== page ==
First edition of this comprehensive work on Shehitot u-Vedikot (laws of ritual slaughter) and all halakhot by R. Moses Aaron ben Isaac ha-Kohen. The text is based on the work of earlier authorities such as the Peri Magadim, Levushei Sarid, and Bet Ephraim, as well as later sages such as Ha-Hokhmat Adam, Derekh Hayyim, Me’irot Enayim, Azei Levonah, Pithei Teshuvah, and numerous other like works. The title page is dated הוא משה ואהרן. There are approbations signed by twenty-two rabbis, attesting to R. Moses Aaron’s knowledge and expertise. Next is a loist of the individuals, organized by location, who helped finance publication, four prefaces, a list of the kellim of shehita, and then the text. Minhat ha-Zevah is n two columns, the outer the kellaim, the inner the very detailed explanation. The first part of Minhat ha-Zevah is on shehitah, the second part on trefus.<p>Shehitah is the Jewish method of slaughtering permitted animals or birds for food. The underlying principle of the procedure is to kill the animal in the swiftest and most painless way possible by cutting horizontally across the throat, severing the trachea (windpipe), the esophagus, the jugular veins, and the carotid arteries. The knife is drawn across the throat of the animal in one or more swift, uninterrupted movements. In the case of animals most of the trachea and esophagus must be severed, while with birds it is sufficient to sever the largest part of either one. In the first instance, however, both are severed even in birds. "Then thou shalt kill of thy herd and of thy flock which the Lord hath given thee, as I have commanded thee" (Deut. 12:21) is the Pentateuchal basis of shehitah. Maimonides lists shehitah among the 613 commandments (Sefer ha-Mitzvot, 146) and rabbinic authorities state (Hul. 28a): "Moses was instructed concerning the rules of shehitah." Aftrer shehitah is the responsibility of the shohet to carry carry out an examination (bedikah). Should a defect be found in some of the organs, such as the brain, the windpipe, the esophagus, the heart, the lungs, or the intestines, the animal is terefah, and forbidden for consumption. Defects are normally classified under eight categories (Hul. 43a): nekuvah, perforated organ walls; pesukah, split pipes; netulah, missing limbs; haserah, missing or defective organs; keru'ah, torn walls or membrane covers or organs; derusah, a poisonous substance introduced into the body, when mauled by a wild animal; nefulah, shattering by a fall; shevurah, broken or fractured bones. It is assumed in the Talmud that any of these defects would lead to the death of the animal within one year (Hul. 3:1). Only if the animal has none of these injuries, is it pronounced kasher. After shehitah, it is suspended head down, so that as much blood as possible may drain.<p>Should various sections of the animal have been removed before the bedikah has taken place, the animal is usually considered kasher. This rule is based on the fact that the majority of animals are usually found, after bedikah, to be kasher (Hul. lla–b). This rule, however, does not apply if the lung has been removed. Since a large minority of animals do suffer from lung diseases, that portion of the body must always be examined and if that is impossible the animal is considered terefah. Shehitah and bedikah of poultry is carried out in the same careful manner. The same laws of terefah apply but there is no need for examination except of the intestines. There are no specific rules concerning the method in which permitted fish are to be killed.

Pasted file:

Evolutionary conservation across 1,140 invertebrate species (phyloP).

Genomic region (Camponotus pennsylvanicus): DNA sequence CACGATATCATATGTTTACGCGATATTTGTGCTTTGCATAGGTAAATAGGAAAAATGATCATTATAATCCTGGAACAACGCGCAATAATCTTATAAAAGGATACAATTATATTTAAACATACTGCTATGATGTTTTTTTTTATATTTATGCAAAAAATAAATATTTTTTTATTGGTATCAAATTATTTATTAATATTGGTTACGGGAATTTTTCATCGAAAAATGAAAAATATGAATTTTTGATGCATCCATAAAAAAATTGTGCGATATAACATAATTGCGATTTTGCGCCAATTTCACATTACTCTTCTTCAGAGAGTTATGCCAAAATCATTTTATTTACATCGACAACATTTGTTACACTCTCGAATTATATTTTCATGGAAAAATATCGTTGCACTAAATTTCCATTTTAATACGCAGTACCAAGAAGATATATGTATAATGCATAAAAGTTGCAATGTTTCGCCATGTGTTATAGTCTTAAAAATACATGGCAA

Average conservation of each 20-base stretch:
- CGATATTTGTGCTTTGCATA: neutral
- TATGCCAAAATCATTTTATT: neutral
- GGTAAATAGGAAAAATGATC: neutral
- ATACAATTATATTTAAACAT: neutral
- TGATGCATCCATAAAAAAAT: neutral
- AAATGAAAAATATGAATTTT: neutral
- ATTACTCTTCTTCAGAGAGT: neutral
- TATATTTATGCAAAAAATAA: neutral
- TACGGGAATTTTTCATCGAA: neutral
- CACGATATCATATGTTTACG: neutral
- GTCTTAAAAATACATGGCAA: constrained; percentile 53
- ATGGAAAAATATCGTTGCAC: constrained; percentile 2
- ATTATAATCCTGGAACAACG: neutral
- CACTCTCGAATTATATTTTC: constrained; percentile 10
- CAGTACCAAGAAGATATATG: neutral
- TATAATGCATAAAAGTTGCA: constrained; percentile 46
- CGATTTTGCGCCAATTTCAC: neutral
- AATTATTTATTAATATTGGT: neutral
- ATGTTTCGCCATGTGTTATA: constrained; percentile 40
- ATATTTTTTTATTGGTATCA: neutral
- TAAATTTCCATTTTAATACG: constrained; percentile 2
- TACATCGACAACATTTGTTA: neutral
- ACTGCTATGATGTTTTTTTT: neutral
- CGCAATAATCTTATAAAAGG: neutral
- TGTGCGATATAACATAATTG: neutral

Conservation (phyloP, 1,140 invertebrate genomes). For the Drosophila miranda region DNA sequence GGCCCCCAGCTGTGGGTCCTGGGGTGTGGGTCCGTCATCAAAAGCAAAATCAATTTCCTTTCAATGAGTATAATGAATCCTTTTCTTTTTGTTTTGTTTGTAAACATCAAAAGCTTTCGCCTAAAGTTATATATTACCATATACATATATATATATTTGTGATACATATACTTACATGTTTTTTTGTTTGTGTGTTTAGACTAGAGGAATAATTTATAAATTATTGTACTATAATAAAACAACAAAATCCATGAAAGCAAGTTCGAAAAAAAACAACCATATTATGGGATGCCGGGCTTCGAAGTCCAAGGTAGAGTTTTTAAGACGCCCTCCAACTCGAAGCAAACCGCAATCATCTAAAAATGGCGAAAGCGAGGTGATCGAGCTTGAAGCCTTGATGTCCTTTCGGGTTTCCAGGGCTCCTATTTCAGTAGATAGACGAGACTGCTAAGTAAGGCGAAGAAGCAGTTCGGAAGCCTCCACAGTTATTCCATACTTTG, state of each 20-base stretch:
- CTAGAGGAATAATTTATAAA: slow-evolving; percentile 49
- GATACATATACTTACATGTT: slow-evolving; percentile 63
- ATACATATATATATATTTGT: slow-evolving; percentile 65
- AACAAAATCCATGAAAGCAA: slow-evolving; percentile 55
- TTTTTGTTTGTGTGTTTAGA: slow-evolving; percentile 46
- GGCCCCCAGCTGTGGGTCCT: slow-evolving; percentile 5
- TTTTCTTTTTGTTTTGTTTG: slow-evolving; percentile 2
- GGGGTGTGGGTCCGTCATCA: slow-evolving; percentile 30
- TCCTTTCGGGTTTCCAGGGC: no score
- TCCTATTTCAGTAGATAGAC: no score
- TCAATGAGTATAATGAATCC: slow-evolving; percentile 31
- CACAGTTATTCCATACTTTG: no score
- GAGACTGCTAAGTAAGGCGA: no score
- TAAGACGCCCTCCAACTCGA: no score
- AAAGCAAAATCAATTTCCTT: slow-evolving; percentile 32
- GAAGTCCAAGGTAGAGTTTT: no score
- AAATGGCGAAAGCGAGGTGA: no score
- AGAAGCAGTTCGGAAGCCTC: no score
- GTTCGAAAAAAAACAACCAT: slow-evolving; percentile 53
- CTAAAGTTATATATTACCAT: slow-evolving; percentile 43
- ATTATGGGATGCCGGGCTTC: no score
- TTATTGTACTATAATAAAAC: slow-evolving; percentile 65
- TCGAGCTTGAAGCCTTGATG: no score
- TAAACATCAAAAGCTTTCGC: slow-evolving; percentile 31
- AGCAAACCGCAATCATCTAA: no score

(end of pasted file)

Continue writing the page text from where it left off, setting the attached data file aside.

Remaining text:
עם שער-סדרה: אלומי יוסף, Dritter Theil. Hebraeisches Lesebuch. Erste Abteilung... ליקוטים מהתנ"ך.
בראש הספר הקדמה ותוכן, שניהם בגרמנית. בסוף הספר שבעה פרקי תהלים (א-ד, קא, קי, קיא) עם פירוש ר' דוד קמחי.
ההוצאה הראשונה: Main am Frankfurt 1820. בהוצאה הנוכחית הוספות והשמטות שונות.